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Value of a Daily Sketchbook Practice

Past: I’ve used a daily journal for much of my adult life. When I was a high school English teacher, I used to tell my students that freewriting can help you find what’s on your mind, judge whether it’s important, and clarify your thinking. But in Life Part 2, an art journal? I’m not sure “I get it” so…

Technique Question: Could I use a daily art journal for 30 days and would I find the experience valuable?

Answer: Yes and YES.

First, I have to admit that I ran a combo experiment, doing a daily 5-minute writing about adding a daily art journal practice. James Clear says in Atomic Habits that “habit stacking” something new with something you already do can help and it seemed like, for me, the two made sense together. I didn’t write about individual art pages, just the daily experience itself. As usual, the writing part helped me think through and clarify learning points about my new daily experience.

Reading back through my written entries, I found words and ideas like: stay loose, discover the unexpected, freedom, and creative impulses. But Day 17’s entry seemed to sum up the overall experience. Here’s exactly what I wrote.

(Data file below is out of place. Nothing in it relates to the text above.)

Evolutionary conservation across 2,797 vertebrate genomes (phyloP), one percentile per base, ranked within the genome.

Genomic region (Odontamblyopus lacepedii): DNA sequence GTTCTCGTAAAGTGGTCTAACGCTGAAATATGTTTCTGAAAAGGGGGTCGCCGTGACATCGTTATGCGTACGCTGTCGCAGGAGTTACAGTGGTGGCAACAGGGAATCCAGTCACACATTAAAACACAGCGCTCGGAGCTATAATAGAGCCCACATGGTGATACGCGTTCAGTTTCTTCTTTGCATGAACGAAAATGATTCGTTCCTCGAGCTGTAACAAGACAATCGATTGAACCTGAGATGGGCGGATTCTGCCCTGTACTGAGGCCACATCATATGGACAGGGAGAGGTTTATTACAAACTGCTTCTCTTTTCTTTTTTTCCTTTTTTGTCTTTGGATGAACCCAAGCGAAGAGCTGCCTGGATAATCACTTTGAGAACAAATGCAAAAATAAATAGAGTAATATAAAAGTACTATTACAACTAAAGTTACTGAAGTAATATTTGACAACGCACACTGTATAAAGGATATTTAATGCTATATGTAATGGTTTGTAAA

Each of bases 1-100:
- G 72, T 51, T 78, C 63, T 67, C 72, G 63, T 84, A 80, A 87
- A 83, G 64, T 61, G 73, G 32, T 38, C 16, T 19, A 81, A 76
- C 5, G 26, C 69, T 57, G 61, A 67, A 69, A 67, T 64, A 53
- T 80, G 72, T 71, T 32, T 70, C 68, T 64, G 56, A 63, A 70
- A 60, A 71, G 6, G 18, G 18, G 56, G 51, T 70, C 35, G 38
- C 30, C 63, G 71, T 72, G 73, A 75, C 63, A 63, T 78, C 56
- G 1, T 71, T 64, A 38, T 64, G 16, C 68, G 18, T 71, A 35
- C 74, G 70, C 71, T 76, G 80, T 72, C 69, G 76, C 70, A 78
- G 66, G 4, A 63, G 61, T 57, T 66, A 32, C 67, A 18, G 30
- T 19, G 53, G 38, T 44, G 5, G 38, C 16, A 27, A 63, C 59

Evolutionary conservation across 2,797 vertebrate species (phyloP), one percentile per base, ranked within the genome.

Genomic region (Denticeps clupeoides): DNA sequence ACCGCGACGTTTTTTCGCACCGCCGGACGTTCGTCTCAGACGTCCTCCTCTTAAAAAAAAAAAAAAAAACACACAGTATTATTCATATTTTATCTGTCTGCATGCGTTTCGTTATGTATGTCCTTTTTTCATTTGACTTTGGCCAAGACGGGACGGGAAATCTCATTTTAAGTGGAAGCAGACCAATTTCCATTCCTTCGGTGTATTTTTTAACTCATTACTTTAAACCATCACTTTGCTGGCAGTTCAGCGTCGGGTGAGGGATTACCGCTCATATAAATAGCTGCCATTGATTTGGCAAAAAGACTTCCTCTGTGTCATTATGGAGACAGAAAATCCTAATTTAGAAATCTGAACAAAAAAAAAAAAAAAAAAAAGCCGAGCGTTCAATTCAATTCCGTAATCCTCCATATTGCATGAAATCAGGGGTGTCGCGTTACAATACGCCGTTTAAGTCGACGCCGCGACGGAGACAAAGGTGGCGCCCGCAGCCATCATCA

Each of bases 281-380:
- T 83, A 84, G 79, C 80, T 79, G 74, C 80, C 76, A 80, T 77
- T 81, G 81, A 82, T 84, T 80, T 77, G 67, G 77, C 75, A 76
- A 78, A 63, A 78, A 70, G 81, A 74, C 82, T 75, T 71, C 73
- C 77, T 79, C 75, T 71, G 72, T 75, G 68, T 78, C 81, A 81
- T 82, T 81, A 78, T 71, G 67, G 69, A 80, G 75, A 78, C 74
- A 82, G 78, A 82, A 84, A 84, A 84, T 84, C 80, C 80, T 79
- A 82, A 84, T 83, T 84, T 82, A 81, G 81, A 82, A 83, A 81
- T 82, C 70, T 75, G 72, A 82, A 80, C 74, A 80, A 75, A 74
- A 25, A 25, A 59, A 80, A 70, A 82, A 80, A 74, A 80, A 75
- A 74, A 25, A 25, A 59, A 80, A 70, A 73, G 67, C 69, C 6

Day 17: Sketchbook play allows me an easy space to challenge myself with new artistic practices. Everything feels lighter in a sketchbook. It’s just a piece of paper in a spiral. I have nothing “precious” going on and no impulse to make the best use of supplies. Even my time and focus commitment is low. All that is a needed set-up for trying new things and risking that it might be terrible. That it just may not work out. I may not have the skills needed to do it well. But it’s a safe space to try.

Future: I will definitely continue this sketchbook practice. I had a positive experience every time and, along the way, realized that I was repeating some moves and ideas that were evolving and getting stronger. Then taking those “practiced impulses” to canvas was exciting too. 

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